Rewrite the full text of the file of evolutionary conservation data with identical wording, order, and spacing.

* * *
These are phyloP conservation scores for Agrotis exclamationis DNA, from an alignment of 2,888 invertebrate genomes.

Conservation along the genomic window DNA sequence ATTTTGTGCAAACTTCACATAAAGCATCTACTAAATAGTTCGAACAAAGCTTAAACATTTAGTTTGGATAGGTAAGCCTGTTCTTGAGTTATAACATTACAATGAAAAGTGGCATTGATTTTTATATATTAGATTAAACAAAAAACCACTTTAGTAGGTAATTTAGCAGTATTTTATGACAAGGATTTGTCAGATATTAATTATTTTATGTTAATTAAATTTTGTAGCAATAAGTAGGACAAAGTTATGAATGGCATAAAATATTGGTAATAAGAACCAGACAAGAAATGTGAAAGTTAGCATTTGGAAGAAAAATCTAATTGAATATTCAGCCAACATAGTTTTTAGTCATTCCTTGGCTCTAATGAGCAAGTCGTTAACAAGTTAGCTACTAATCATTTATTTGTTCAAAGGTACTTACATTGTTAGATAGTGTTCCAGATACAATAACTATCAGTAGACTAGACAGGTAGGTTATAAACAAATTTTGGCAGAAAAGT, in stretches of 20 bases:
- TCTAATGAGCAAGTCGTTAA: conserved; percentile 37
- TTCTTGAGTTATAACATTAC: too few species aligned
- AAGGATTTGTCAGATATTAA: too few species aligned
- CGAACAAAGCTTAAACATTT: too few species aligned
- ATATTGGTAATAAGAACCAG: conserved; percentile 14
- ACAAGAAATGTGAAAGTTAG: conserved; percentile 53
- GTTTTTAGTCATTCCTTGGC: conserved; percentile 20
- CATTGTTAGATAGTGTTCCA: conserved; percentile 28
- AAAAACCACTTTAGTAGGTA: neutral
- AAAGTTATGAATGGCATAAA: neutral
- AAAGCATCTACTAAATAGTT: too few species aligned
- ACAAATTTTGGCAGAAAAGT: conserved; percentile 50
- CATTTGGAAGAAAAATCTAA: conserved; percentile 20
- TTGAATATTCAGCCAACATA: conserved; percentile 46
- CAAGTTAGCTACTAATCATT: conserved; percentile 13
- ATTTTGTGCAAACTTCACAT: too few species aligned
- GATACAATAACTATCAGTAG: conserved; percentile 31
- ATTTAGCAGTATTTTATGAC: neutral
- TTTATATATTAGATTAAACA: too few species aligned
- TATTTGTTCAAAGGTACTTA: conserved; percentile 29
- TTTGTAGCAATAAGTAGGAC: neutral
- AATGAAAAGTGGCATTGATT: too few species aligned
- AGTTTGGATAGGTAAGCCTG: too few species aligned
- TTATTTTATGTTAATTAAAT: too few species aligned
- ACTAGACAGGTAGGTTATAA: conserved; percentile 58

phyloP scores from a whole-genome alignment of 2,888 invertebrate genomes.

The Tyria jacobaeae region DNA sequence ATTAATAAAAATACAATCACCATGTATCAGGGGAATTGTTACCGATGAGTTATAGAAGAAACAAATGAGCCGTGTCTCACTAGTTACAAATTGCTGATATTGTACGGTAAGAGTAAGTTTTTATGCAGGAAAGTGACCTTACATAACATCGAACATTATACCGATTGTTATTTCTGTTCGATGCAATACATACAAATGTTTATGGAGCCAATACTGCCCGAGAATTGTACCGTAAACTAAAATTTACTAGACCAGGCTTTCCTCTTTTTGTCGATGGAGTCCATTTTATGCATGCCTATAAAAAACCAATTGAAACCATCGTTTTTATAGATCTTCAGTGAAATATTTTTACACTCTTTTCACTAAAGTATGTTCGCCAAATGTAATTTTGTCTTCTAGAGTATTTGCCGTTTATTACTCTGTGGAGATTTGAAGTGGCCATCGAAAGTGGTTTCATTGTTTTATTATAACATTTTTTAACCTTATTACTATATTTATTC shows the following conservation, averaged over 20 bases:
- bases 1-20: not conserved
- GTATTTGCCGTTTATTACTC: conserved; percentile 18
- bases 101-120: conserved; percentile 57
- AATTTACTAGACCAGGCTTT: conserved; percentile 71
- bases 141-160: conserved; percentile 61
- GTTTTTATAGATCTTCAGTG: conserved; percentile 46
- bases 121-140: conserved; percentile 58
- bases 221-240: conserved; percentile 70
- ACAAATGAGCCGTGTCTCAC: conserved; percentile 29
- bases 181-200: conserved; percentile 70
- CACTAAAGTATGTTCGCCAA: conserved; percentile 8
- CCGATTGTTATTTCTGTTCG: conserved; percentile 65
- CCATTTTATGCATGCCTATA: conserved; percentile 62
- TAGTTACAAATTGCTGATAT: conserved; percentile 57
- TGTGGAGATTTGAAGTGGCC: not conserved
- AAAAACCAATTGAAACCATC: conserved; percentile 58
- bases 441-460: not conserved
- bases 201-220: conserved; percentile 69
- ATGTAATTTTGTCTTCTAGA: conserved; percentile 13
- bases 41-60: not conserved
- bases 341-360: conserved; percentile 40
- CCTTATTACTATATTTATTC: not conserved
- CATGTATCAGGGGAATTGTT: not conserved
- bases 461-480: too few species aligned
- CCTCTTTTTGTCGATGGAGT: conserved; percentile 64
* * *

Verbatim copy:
These are phyloP conservation scores for Agrotis exclamationis DNA, from an alignment of 2,888 invertebrate genomes.

Conservation along the genomic window DNA sequence ATTTTGTGCAAACTTCACATAAAGCATCTACTAAATAGTTCGAACAAAGCTTAAACATTTAGTTTGGATAGGTAAGCCTGTTCTTGAGTTATAACATTACAATGAAAAGTGGCATTGATTTTTATATATTAGATTAAACAAAAAACCACTTTAGTAGGTAATTTAGCAGTATTTTATGACAAGGATTTGTCAGATATTAATTATTTTATGTTAATTAAATTTTGTAGCAATAAGTAGGACAAAGTTATGAATGGCATAAAATATTGGTAATAAGAACCAGACAAGAAATGTGAAAGTTAGCATTTGGAAGAAAAATCTAATTGAATATTCAGCCAACATAGTTTTTAGTCATTCCTTGGCTCTAATGAGCAAGTCGTTAACAAGTTAGCTACTAATCATTTATTTGTTCAAAGGTACTTACATTGTTAGATAGTGTTCCAGATACAATAACTATCAGTAGACTAGACAGGTAGGTTATAAACAAATTTTGGCAGAAAAGT, in stretches of 20 bases:
- TCTAATGAGCAAGTCGTTAA: conserved; percentile 37
- TTCTTGAGTTATAACATTAC: too few species aligned
- AAGGATTTGTCAGATATTAA: too few species aligned
- CGAACAAAGCTTAAACATTT: too few species aligned
- ATATTGGTAATAAGAACCAG: conserved; percentile 14
- ACAAGAAATGTGAAAGTTAG: conserved; percentile 53
- GTTTTTAGTCATTCCTTGGC: conserved; percentile 20
- CATTGTTAGATAGTGTTCCA: conserved; percentile 28
- AAAAACCACTTTAGTAGGTA: neutral
- AAAGTTATGAATGGCATAAA: neutral
- AAAGCATCTACTAAATAGTT: too few species aligned
- ACAAATTTTGGCAGAAAAGT: conserved; percentile 50
- CATTTGGAAGAAAAATCTAA: conserved; percentile 20
- TTGAATATTCAGCCAACATA: conserved; percentile 46
- CAAGTTAGCTACTAATCATT: conserved; percentile 13
- ATTTTGTGCAAACTTCACAT: too few species aligned
- GATACAATAACTATCAGTAG: conserved; percentile 31
- ATTTAGCAGTATTTTATGAC: neutral
- TTTATATATTAGATTAAACA: too few species aligned
- TATTTGTTCAAAGGTACTTA: conserved; percentile 29
- TTTGTAGCAATAAGTAGGAC: neutral
- AATGAAAAGTGGCATTGATT: too few species aligned
- AGTTTGGATAGGTAAGCCTG: too few species aligned
- TTATTTTATGTTAATTAAAT: too few species aligned
- ACTAGACAGGTAGGTTATAA: conserved; percentile 58

phyloP scores from a whole-genome alignment of 2,888 invertebrate genomes.

The Tyria jacobaeae region DNA sequence ATTAATAAAAATACAATCACCATGTATCAGGGGAATTGTTACCGATGAGTTATAGAAGAAACAAATGAGCCGTGTCTCACTAGTTACAAATTGCTGATATTGTACGGTAAGAGTAAGTTTTTATGCAGGAAAGTGACCTTACATAACATCGAACATTATACCGATTGTTATTTCTGTTCGATGCAATACATACAAATGTTTATGGAGCCAATACTGCCCGAGAATTGTACCGTAAACTAAAATTTACTAGACCAGGCTTTCCTCTTTTTGTCGATGGAGTCCATTTTATGCATGCCTATAAAAAACCAATTGAAACCATCGTTTTTATAGATCTTCAGTGAAATATTTTTACACTCTTTTCACTAAAGTATGTTCGCCAAATGTAATTTTGTCTTCTAGAGTATTTGCCGTTTATTACTCTGTGGAGATTTGAAGTGGCCATCGAAAGTGGTTTCATTGTTTTATTATAACATTTTTTAACCTTATTACTATATTTATTC shows the following conservation, averaged over 20 bases:
- bases 1-20: not conserved
- GTATTTGCCGTTTATTACTC: conserved; percentile 18
- bases 101-120: conserved; percentile 57
- AATTTACTAGACCAGGCTTT: conserved; percentile 71
- bases 141-160: conserved; percentile 61
- GTTTTTATAGATCTTCAGTG: conserved; percentile 46
- bases 121-140: conserved; percentile 58
- bases 221-240: conserved; percentile 70
- ACAAATGAGCCGTGTCTCAC: conserved; percentile 29
- bases 181-200: conserved; percentile 70
- CACTAAAGTATGTTCGCCAA: conserved; percentile 8
- CCGATTGTTATTTCTGTTCG: conserved; percentile 65
- CCATTTTATGCATGCCTATA: conserved; percentile 62
- TAGTTACAAATTGCTGATAT: conserved; percentile 57
- TGTGGAGATTTGAAGTGGCC: not conserved
- AAAAACCAATTGAAACCATC: conserved; percentile 58
- bases 441-460: not conserved
- bases 201-220: conserved; percentile 69
- ATGTAATTTTGTCTTCTAGA: conserved; percentile 13
- bases 41-60: not conserved
- bases 341-360: conserved; percentile 40
- CCTTATTACTATATTTATTC: not conserved
- CATGTATCAGGGGAATTGTT: not conserved
- bases 461-480: too few species aligned
- CCTCTTTTTGTCGATGGAGT: conserved; percentile 64